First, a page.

Amigo: (n) term used to address or refer to a friend chiefly in Spanish-speaking areas.
Don’t get me started.
I have a pet peeve about people who know three or four words in several different languages and use them whenever they get around somebody they think might be anywhere near that particular national persuasion.
I’m sorry. It bugs me.
For instance, I don’t think you get to use the word “oui” to say yes just because somebody from France is in the room.
Here’s a clue. No, let me go even further. I’m going to call it a rule.
You are not allowed to use a foreign language unless you can string together at least three sentences in a row.
So this will avoid individuals who go to German restaurants, and when asked if they want dessert at the end of consuming their bratwurst, they pat their tummy and say “nein.”
And it also is going to greatly discourage individuals who, in a Hispanic environment, begin to call everybody mi amigo.
It’s not like you’re impressing anyone. Everyone knows that you’re only aware of certain words, and even find it difficult to order by yourself at Taco Bell. Just do yourself a favor–and everyone else, while you’re at it–and remove the pretense of thinking that you become international by mouthing certain words, which more than likely are mispronounced anyway.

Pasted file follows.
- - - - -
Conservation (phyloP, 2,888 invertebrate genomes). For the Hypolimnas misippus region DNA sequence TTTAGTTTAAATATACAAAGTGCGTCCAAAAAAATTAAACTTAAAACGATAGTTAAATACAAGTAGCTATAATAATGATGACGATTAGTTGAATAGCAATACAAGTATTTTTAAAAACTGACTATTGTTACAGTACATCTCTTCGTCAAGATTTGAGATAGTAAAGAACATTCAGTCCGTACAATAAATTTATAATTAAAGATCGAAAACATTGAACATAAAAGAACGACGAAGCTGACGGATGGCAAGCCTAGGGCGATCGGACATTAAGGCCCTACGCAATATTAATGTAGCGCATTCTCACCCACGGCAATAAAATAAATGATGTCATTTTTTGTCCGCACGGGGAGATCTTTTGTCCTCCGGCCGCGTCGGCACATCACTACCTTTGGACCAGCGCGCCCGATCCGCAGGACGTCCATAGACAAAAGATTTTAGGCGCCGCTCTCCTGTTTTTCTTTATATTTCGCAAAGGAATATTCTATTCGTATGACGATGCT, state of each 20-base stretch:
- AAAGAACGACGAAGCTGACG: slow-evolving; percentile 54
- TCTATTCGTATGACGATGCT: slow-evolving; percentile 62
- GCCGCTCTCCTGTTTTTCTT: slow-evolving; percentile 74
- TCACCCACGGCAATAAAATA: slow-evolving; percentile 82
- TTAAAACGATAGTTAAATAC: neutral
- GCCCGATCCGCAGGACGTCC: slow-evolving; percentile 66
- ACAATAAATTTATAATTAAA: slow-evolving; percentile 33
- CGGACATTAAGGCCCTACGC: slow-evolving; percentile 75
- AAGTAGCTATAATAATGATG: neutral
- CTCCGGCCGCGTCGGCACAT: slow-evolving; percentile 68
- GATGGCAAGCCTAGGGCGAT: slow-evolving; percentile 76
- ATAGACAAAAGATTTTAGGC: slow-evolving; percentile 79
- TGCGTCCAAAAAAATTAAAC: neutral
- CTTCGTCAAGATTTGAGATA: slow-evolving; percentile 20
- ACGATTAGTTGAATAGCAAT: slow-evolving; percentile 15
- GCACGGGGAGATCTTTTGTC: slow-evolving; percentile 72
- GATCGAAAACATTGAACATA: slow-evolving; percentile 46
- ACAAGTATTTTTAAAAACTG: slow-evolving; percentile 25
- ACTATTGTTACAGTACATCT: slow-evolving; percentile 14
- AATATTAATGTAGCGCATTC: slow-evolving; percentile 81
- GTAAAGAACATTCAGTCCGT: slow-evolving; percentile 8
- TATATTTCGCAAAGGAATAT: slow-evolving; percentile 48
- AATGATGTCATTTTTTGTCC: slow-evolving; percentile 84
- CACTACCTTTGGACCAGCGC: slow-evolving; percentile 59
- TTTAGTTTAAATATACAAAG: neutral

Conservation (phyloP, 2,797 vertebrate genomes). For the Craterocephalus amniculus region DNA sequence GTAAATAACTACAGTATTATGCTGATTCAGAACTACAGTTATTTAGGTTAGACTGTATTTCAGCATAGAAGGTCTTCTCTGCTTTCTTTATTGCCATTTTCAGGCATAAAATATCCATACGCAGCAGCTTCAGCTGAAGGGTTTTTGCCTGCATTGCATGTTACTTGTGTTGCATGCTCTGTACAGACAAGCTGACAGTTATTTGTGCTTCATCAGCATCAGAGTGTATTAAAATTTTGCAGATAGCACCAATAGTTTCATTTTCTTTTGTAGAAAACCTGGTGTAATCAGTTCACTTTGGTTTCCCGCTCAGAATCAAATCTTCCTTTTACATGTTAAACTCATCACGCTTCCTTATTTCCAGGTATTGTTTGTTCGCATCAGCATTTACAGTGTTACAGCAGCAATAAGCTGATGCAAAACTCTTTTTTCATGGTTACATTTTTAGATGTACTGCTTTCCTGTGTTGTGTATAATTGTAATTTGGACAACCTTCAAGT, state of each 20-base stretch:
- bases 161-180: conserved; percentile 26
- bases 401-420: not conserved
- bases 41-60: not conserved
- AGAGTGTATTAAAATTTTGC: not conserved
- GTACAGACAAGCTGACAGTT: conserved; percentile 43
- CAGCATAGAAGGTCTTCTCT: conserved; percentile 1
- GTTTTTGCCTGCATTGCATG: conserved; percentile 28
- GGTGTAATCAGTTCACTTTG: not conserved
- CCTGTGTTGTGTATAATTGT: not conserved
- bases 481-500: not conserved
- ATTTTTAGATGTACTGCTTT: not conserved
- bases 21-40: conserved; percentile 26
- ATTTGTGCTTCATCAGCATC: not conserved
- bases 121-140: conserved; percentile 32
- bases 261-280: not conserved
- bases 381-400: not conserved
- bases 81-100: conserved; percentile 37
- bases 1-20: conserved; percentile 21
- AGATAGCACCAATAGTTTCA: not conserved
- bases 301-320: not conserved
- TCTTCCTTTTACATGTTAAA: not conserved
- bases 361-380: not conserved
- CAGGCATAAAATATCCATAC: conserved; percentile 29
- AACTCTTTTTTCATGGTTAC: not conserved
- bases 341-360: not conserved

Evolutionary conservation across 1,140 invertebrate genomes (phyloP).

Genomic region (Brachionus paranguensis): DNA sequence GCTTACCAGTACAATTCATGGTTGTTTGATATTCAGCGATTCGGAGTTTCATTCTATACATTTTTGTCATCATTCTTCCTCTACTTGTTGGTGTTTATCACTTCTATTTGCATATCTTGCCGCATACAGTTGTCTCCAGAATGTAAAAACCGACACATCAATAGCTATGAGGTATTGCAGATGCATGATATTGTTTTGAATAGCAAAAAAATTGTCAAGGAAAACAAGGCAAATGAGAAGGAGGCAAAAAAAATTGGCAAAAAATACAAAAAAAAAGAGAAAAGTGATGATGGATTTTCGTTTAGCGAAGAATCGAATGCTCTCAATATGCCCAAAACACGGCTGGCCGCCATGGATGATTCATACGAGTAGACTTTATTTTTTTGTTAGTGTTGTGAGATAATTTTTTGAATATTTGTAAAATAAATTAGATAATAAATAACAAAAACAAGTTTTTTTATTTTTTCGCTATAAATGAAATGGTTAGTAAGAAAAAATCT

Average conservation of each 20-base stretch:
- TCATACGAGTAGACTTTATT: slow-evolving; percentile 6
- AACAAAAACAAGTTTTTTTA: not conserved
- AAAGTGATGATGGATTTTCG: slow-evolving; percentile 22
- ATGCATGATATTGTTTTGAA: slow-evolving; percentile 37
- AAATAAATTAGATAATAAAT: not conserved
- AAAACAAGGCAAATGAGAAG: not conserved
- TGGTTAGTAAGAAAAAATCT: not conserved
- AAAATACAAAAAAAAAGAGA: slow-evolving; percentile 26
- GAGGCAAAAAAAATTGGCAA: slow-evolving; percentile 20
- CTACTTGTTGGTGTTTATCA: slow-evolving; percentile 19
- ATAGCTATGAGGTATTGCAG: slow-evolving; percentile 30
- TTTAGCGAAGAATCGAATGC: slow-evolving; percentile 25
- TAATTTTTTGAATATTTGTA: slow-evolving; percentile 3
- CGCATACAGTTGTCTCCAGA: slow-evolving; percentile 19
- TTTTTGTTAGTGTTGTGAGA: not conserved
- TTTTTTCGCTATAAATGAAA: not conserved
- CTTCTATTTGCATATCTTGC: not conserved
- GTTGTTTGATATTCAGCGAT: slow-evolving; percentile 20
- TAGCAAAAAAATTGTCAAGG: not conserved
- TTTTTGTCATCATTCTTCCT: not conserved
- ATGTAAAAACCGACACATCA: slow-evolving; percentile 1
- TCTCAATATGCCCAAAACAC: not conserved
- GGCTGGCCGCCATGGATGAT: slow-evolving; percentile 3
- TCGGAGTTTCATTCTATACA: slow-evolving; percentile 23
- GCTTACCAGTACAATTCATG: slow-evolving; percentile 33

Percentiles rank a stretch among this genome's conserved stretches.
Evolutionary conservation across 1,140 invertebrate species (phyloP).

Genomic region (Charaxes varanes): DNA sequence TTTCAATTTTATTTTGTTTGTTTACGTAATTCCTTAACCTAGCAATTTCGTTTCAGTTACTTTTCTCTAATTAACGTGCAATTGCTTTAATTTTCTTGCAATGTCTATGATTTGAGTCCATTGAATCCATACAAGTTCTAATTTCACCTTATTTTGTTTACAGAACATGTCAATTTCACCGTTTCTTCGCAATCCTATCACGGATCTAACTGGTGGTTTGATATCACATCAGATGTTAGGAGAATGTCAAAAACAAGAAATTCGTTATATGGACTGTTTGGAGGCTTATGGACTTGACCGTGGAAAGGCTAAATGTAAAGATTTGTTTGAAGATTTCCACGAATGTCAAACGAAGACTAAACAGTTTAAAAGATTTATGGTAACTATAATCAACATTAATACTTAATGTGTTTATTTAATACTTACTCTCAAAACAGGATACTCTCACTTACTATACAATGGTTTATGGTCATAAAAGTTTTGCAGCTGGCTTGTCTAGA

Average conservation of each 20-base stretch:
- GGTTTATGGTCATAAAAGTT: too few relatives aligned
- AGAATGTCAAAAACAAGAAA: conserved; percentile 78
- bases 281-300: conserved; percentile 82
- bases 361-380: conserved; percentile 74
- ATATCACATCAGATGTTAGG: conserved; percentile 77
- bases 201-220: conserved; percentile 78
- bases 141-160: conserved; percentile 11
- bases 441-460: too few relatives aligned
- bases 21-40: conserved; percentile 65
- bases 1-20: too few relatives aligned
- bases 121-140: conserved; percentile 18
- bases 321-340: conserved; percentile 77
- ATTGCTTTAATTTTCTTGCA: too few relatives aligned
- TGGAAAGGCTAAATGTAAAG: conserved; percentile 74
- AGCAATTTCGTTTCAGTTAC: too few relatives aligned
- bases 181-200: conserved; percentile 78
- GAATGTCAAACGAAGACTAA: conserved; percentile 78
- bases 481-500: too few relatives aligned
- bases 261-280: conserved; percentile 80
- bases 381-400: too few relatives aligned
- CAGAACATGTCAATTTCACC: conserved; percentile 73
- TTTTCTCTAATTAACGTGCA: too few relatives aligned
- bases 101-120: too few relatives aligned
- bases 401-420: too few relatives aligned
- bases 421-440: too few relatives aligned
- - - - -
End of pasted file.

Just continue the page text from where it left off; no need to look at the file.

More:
This also goes for individuals who start talking Southern when they’re in Alabama, British when they discuss the Beatles and throw in an occasional “thee and thou” at a performance of Shakespeare in the Park.
I thank you for allowing me to vent my frustration on this issue. I’m sure it has saved me thousands of dollars in therapy … and possibly a murder conviction from brutally attacking one of these language transgressors.